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The Middle East and the final frontier

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In the first week of February, a mysterious monolith was discovered in the province of Sanliurfa, Turkey. Though it vanished four days later, its cryptic inscription, “Look at the sky, see the moon”, resurfaced on February 10, during President Erdogan’s unveiling of his country’s ambitious 10-year space programme. The sarsen was in fact a publicity tactic to highlight Ankara’s plans of competing with other spacefaring nations. The first goal is to make contact with the moon in 2023 — the year marking 100 years since the founding of the Turkish republic. Other aims include sending Turkish astronauts into space, building a spaceport and developing sophisticated satellite technology.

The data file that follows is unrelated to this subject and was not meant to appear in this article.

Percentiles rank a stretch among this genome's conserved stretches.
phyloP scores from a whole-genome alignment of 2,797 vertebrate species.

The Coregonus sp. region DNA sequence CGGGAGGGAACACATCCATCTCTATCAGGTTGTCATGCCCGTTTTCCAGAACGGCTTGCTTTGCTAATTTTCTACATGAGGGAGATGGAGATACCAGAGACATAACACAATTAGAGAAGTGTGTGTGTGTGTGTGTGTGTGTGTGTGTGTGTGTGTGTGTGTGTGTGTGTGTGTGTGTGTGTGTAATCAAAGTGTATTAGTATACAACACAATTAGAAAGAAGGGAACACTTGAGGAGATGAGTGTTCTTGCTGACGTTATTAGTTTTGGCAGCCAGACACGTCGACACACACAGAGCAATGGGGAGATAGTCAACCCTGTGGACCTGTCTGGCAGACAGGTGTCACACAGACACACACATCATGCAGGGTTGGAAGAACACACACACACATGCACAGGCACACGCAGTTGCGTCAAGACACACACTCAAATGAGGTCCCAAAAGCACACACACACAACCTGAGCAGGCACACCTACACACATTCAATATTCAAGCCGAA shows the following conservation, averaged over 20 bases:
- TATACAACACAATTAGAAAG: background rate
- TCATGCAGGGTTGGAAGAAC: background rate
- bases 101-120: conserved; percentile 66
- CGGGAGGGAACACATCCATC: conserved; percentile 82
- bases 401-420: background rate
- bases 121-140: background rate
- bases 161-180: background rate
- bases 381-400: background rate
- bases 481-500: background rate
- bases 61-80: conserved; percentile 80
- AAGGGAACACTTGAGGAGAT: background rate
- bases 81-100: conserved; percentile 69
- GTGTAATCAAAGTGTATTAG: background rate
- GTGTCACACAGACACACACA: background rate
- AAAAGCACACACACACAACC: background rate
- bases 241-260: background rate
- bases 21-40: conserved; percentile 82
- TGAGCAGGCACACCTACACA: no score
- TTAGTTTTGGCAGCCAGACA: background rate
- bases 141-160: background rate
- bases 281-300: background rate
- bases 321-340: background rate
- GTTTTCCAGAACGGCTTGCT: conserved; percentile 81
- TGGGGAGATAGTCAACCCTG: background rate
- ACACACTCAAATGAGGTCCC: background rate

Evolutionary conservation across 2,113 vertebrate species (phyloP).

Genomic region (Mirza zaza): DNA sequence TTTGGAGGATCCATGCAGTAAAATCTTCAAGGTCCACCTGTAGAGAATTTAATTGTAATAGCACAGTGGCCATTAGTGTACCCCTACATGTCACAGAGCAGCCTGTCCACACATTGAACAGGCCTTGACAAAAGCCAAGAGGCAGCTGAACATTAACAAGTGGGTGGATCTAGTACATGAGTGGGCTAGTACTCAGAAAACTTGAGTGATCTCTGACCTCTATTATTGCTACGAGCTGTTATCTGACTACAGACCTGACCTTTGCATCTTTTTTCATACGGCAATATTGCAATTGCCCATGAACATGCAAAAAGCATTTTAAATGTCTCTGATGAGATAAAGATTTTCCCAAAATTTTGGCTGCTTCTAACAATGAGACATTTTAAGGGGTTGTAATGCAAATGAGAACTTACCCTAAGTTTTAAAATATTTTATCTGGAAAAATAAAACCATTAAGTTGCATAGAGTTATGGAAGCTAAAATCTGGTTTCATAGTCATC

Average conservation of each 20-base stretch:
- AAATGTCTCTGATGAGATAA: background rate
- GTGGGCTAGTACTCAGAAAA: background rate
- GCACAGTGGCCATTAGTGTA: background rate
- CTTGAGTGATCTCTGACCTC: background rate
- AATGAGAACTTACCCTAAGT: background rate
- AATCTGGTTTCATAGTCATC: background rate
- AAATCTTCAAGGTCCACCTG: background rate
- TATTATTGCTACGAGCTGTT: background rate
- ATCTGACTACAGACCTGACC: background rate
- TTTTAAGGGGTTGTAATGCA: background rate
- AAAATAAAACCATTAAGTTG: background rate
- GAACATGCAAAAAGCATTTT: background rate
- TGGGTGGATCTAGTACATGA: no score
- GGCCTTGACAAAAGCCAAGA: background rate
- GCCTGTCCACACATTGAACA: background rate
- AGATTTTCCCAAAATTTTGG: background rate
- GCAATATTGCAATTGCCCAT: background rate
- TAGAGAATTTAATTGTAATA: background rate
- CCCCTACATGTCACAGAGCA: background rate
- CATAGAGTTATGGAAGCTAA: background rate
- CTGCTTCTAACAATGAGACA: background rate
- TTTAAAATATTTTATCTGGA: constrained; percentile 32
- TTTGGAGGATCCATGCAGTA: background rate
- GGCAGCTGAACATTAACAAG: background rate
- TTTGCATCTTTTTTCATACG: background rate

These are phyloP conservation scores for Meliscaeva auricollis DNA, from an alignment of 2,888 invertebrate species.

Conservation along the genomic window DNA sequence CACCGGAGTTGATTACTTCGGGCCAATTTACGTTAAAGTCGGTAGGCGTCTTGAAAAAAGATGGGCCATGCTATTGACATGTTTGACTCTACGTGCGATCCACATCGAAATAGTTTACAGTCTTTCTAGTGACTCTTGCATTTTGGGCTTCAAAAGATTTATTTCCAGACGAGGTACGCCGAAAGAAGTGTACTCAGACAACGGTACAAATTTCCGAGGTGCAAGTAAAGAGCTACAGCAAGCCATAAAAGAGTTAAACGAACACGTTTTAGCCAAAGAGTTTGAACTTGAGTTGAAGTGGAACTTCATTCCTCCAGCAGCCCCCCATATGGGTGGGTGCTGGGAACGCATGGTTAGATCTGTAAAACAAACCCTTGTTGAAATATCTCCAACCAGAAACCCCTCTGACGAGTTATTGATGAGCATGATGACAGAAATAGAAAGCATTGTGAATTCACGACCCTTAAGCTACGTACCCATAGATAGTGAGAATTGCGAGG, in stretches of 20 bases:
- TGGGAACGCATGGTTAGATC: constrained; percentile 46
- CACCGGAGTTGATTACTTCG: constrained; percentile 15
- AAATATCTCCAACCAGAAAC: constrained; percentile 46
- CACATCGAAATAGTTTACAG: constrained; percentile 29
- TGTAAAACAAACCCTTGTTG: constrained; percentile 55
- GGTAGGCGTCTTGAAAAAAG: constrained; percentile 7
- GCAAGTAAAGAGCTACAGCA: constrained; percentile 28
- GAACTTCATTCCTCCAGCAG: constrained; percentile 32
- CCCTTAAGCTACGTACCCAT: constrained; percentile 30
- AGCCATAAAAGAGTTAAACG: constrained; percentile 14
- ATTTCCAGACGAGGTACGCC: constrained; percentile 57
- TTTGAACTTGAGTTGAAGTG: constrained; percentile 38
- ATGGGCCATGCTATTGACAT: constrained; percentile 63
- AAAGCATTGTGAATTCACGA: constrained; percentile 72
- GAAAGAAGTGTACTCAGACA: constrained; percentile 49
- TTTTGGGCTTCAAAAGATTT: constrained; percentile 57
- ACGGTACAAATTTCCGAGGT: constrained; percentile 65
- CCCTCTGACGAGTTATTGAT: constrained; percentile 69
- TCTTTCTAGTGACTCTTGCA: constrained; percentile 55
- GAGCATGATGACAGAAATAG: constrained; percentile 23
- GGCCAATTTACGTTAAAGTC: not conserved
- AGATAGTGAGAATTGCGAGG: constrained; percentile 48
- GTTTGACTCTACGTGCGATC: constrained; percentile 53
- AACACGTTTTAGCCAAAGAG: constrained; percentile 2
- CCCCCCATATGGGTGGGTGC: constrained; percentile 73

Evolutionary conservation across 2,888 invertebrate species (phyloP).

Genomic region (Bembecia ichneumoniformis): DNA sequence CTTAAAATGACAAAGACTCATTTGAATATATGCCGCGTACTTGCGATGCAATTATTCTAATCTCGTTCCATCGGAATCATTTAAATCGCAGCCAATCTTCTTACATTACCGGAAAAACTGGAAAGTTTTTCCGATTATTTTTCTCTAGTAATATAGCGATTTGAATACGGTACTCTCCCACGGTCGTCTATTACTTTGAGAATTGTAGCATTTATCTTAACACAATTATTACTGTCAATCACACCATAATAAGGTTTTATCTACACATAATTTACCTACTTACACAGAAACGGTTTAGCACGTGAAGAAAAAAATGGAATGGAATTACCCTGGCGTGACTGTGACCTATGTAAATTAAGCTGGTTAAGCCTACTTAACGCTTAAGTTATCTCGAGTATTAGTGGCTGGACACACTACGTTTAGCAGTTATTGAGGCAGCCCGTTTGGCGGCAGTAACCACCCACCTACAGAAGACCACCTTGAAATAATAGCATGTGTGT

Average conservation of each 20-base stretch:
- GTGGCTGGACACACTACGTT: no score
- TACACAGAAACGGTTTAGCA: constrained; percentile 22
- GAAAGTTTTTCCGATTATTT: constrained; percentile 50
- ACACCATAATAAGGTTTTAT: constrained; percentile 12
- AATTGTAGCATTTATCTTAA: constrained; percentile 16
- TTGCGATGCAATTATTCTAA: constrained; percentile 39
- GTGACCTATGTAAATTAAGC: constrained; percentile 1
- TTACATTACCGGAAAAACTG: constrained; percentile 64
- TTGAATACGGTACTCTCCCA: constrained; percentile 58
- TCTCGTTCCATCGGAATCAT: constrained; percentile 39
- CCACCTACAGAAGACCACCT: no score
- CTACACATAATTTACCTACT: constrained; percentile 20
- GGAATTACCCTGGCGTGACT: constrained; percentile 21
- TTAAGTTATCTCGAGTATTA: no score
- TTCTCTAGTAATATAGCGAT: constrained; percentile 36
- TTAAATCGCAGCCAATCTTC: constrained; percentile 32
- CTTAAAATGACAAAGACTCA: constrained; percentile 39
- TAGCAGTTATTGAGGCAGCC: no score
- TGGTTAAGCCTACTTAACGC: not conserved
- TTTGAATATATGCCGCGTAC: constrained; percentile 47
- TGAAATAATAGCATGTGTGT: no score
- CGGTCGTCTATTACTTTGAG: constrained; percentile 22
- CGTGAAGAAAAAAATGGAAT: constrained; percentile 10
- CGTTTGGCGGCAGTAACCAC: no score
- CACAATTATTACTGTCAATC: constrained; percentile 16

There is no doubt that President Erdogan has sought to re-establish Turkey as a significant player on the world stage. The Turkish Space Agency (TUA) was founded in December 2018, but the project’s complexity and the country’s economic crisis made it hard to get it off ground. Successful expansion of the TUA will include the country among the few nations capable of space exploration.

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